Lake Atitlan memories.

It’s the last day at our hotel by the lake and we move on to the city of Antigua.

The internet is intermittent in  the evening, however, I used a bit of ingenuity this morning and I can write a little.

I’ve had 5 days of village life. Would I like to live in that environment? I think in all honesty, I have to say No, not really, but it’s been a wonderful experience to immerse myself in village life day after day.


The villages are simple and rural. Living off the land, eating organic food and not a Mcdonalds in sight. However, they grow coffee and have embraced the coffee culture with a vengeance.


We had a meal with a local family yesterday and it was humbling. Sitting at benches set  on a dirt floor amidst the chickens and the crowing roosters.The washing was on the line and a small boy 4 year played his dog. The back garden was planted with coffee plants some 10 foot high and our hostess was very excited and indeed a little nervous at having us there.



We arrived at their house in a fleet of bright red Tuk Tuks which rumble over the cobblestones and drive precariously around blind corners. Our driver had a huge sound system in the back of his vehicle and we were privy to some rather interesting music as we wove our way through the narrow streets.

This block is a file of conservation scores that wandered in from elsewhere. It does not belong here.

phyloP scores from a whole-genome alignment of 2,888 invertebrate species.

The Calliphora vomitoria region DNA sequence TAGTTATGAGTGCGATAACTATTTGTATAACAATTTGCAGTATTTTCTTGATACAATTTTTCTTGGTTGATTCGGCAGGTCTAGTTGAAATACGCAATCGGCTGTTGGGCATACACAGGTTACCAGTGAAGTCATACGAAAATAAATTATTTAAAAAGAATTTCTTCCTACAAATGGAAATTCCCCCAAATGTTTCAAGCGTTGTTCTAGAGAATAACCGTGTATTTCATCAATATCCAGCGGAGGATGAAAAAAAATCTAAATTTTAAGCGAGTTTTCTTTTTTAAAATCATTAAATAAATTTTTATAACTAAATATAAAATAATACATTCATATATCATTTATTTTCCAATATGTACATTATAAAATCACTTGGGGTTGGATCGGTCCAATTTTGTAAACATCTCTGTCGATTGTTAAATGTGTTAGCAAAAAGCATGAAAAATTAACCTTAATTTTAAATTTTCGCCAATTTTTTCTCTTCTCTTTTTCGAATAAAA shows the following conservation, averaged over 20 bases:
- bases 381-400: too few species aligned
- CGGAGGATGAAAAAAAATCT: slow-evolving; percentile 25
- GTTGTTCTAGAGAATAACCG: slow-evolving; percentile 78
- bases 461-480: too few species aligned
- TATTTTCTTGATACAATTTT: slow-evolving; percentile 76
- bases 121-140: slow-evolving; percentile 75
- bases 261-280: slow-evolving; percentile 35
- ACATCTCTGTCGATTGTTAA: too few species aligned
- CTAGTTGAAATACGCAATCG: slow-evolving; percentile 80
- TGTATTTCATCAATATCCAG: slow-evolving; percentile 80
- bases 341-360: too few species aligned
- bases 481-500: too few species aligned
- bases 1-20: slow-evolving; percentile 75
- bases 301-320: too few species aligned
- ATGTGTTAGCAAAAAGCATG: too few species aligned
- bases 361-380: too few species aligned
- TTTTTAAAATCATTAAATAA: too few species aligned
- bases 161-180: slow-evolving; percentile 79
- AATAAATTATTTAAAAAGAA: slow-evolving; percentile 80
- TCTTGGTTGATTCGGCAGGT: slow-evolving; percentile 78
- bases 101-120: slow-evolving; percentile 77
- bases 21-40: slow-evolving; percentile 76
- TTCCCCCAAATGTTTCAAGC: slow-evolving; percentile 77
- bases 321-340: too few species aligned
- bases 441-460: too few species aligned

Basket weaving with pine needles. Mats made from reeds and interaction with local artisans made for an inspirational day.

The women and girls dress in hand embroidered and woven clothes. They take great pride in their appearance. To see a woman in costume, with a load of wood on her head, a child on her back and carrying bags, makes my mode of transport, a shiny red car with tinted windows look  good to me. I’m afraid I’m pure Australian suburban. However, that said, I appreciate and I’m in awe of the amount of work these women do. As we flew across the lake of silver waves yesterday, I marveled at being in the environment. What would it be like to live here permanently? Do the locals appreciate  just how beautiful this place is?


So we leave this beautiful place, Lake Atitlan, our bags loaded with new fabric and our hearts and memories offered to the mountains.

3 Comments Add yours

  1. yarngoddess says:

    I was in your cheesecloth class at IQF when you mentioned your plans to travel to Guatemala. I wish I had known it was to film. My friend Deborah Chandler who has worked with Mayan Hands lives there now and has written a book on Guatemalan weavers, published by Thrum Books. She conducts tours in the area mostly for weavers but anyone interested in textiles is welcome. She was very interested to know what the film is about and who will be able to see it. I know I would love to see it myself!
    Loving your photos,

    1. Pam Holland says:

      The film will be on PBS in the USA and is a series called Destination Craft. I will let you all know when it airs.

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